The Scheduled Caste category has been the most prominent sore spot in this fabled narrative of casteless India. It is a strong constitutional declaration that gives opportunities to the most marginalised communities in public education, politics, and employment and also grants them protection against atrocities. It refuses to bury the question of caste in matters of equality and justice. This is why, ever since the Scheduled Caste category was formed, it has constantly come under attack from the upper castes, who have been most prominent in their constant opposition to reservations.
This is also where the handling of caste among Muslims and Christians is more significant to the upper castes’ handling of caste than might be assumed. The “casteless” state has done its best to deny caste – but when it absolutely cannot, in the case of Dalits and the Scheduled Caste category, it has gained from keeping caste “Hindu”.
The impulse to deny the importance of caste in today’s world and to refute it as a key feature around which Hindu religion is formed is also the same impulse that wants to keep caste Hindu. So as long as Muslims and Christians are deemed casteless, caste can remain Hindu, and with that, the historically untouchable and occupational castes can be deemed Hindu as well.
Muslim and Christian Dalits find themselves facing a dual denial of caste. Their political and theological leaders have insisted there is no caste among them claiming theological equality as this helps them to maintain power.
Matter of numbers
The narrative of specific castelessness among minority religions helps the larger castelessness prevalent among national politics since the advent of the 20th century.
This specific castelessness of the minority religions then makes it possible for the larger performative castelessness to be transformed into a Hindu/non-Hindu binary, deepening the division between Indic and non-Indic religions, and creating a unified Hindu majority. The overarching focus on religion instead of caste helps upper-caste elites across the religious spectrum.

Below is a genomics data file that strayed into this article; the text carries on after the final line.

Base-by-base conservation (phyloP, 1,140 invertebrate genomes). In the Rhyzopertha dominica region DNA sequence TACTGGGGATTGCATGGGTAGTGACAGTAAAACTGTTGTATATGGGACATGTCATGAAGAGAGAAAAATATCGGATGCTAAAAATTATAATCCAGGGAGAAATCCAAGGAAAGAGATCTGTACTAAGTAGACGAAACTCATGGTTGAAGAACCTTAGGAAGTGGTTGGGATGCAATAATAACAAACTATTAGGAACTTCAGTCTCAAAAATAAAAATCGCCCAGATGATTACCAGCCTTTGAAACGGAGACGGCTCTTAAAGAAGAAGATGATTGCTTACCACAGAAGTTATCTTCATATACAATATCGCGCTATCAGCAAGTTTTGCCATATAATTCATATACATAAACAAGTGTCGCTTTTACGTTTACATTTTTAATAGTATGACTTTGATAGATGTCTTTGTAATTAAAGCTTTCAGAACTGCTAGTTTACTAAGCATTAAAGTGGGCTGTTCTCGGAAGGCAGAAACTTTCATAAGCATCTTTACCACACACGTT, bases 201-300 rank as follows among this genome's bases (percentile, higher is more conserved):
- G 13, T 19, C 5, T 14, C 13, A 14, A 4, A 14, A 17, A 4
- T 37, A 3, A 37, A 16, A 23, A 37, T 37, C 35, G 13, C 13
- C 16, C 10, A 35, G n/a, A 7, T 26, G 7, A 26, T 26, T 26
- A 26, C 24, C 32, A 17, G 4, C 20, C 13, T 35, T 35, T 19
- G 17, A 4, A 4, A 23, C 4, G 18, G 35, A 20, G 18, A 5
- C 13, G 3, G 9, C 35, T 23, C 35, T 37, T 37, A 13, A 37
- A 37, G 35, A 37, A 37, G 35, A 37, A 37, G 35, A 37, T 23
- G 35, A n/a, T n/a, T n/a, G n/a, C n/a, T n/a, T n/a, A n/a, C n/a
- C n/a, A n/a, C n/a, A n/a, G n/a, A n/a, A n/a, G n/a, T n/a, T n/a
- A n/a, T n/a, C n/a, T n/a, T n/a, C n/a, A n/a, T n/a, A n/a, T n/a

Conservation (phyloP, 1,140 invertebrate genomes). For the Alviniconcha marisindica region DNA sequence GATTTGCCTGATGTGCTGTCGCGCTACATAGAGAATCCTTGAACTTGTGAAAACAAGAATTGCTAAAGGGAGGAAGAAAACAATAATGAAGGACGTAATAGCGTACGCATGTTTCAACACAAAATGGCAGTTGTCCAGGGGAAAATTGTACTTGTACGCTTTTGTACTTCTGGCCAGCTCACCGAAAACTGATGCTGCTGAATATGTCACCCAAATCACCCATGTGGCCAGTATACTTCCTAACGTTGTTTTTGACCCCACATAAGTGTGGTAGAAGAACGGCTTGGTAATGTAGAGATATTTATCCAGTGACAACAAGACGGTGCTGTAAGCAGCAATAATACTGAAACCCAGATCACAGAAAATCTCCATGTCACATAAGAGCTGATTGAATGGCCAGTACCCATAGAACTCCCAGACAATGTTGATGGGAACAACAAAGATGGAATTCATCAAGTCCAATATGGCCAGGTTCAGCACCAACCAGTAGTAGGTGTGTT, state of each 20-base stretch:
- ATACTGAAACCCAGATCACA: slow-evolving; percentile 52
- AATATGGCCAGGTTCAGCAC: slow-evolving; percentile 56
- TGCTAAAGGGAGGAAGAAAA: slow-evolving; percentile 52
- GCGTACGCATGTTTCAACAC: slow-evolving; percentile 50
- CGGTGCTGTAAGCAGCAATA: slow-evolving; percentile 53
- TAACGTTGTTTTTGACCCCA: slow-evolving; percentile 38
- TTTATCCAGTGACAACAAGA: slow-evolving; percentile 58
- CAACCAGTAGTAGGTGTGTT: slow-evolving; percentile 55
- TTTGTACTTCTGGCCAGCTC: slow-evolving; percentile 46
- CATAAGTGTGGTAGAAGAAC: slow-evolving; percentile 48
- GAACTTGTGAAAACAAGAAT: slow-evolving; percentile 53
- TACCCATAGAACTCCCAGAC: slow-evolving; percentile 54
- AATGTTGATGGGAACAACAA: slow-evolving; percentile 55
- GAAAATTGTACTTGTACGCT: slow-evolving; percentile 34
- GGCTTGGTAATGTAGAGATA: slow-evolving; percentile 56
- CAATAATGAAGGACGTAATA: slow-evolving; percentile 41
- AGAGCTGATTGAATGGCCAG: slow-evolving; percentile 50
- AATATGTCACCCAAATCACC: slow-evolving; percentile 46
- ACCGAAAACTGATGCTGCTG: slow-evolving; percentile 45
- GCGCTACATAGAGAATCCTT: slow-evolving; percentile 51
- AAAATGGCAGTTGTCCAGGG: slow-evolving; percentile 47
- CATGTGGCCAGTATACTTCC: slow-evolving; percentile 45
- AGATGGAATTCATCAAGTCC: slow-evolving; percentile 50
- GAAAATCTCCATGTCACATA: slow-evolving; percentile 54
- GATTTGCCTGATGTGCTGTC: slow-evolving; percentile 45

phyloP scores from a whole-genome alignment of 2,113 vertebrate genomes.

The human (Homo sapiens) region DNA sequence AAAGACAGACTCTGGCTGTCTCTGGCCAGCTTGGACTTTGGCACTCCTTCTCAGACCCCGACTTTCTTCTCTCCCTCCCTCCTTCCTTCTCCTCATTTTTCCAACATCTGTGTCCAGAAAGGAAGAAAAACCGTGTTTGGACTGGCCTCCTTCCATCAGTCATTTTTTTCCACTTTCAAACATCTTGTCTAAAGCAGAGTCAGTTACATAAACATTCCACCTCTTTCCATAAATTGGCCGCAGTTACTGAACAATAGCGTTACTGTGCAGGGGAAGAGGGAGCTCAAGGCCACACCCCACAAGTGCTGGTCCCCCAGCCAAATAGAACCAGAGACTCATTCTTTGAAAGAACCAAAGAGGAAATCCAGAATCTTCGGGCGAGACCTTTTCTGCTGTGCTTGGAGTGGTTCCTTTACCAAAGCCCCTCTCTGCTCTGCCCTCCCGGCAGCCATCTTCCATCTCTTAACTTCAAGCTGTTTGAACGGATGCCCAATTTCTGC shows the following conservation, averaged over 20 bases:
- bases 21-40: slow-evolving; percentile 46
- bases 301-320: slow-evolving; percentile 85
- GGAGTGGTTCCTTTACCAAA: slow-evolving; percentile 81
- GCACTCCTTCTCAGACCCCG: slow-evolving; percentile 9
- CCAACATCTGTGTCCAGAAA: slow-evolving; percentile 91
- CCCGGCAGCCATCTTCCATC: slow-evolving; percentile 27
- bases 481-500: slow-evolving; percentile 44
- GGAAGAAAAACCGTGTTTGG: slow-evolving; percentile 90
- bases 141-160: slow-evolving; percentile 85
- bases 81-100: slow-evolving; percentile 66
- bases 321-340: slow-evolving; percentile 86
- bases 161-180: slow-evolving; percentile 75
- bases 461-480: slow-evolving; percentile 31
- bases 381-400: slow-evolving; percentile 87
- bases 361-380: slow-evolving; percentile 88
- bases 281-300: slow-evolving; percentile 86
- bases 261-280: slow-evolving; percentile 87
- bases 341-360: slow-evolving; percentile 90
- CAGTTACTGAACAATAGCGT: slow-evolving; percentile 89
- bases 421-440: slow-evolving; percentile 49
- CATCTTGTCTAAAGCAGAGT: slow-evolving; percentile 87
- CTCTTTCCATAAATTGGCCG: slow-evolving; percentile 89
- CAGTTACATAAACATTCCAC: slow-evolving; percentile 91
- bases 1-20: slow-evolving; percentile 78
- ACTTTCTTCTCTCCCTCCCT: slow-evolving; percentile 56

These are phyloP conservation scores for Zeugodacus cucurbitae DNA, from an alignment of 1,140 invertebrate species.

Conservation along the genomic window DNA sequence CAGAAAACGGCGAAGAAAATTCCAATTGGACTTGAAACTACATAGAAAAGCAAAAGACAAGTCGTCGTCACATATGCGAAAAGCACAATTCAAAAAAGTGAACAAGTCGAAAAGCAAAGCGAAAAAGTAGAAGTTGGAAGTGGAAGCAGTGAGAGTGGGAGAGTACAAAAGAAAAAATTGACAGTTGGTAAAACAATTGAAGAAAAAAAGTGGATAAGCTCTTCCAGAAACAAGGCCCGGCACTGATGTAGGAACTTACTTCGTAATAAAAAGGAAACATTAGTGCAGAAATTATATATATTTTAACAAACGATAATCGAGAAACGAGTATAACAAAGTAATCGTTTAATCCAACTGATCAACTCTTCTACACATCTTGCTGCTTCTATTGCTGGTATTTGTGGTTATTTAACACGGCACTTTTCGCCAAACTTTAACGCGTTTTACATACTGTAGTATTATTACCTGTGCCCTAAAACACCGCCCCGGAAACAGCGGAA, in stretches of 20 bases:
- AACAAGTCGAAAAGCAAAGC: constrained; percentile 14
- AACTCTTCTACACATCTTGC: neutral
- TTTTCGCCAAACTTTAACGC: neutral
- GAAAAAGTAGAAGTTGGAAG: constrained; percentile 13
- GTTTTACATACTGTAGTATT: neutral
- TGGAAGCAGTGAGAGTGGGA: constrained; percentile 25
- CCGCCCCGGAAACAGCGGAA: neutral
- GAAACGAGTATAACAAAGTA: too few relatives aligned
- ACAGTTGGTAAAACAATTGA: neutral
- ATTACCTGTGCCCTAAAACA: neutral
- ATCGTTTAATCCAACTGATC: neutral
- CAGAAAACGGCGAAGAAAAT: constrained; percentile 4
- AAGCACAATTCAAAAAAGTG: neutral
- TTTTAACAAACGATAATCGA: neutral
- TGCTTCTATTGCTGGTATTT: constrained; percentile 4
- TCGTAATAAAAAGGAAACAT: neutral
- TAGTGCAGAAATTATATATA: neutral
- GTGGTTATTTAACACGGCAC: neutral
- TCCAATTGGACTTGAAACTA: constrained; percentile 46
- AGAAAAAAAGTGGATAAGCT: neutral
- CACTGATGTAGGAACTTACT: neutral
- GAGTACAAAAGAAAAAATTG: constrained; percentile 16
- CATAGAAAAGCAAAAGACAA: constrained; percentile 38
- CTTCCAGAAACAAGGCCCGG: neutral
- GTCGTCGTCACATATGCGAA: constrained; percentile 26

Caste as endogamous groups based on purity, pollution and separation predates the present-day notion of Hinduism as it is understood today. Works such as those of historian Robert Frykenberg show how various stakeholders such as Western orientalist scholars, Brahmin-led revivalist movements, nationalist leaders and census enumerators in the 19th and 20th century played a role in incorporating significant sections of Dalits into the larger Hindu identity.
Anthropologist Joel Lee provides substantial sources between 1870 to 1930 to illustrate that untouchable sanitation workers called Lal Begis formed a socio-religious community different from the modern-day neatly defined categories of Hindus and Muslims. Caste, thus, needs to be understood as a perpetual social phenomenon in the subcontinent with its practices rather than analysing it through the framework of Indic versus Abrahamic or religious versus non-religious.
Even the concern for untouchables in the early and mid-20th century was prompted by the anxieties of Hindu upper-caste men because the British had agreed to count untouchables as a separate class in the British census. This was a time when the British were introducing various representative systems where numbers of groups suddenly became key.
The Muslim upper-castes projected a unified idea of Muslims and argued for untouchables to not be counted as Hindus. Hindu upper-castes, in turn, responded by speaking of reforms, which was a way to stake the inclusion of untouchables in the Hindu fold.
The post-Independence method of only allowing Dalits who identify as Hindu to get Scheduled Caste status has been a continuation of this impulse. It perpetuates the consolidation of a Brahmanical Hindu identity by gradually subsuming diverse sets of traditions and people, and keeps Dalits divided along the lines of religion. Most importantly, it denies equal citizenship rights to Dalit Muslims and Dalit Christians.
Shireen Azam and Sumit Samos are research scholars at the University of Oxford.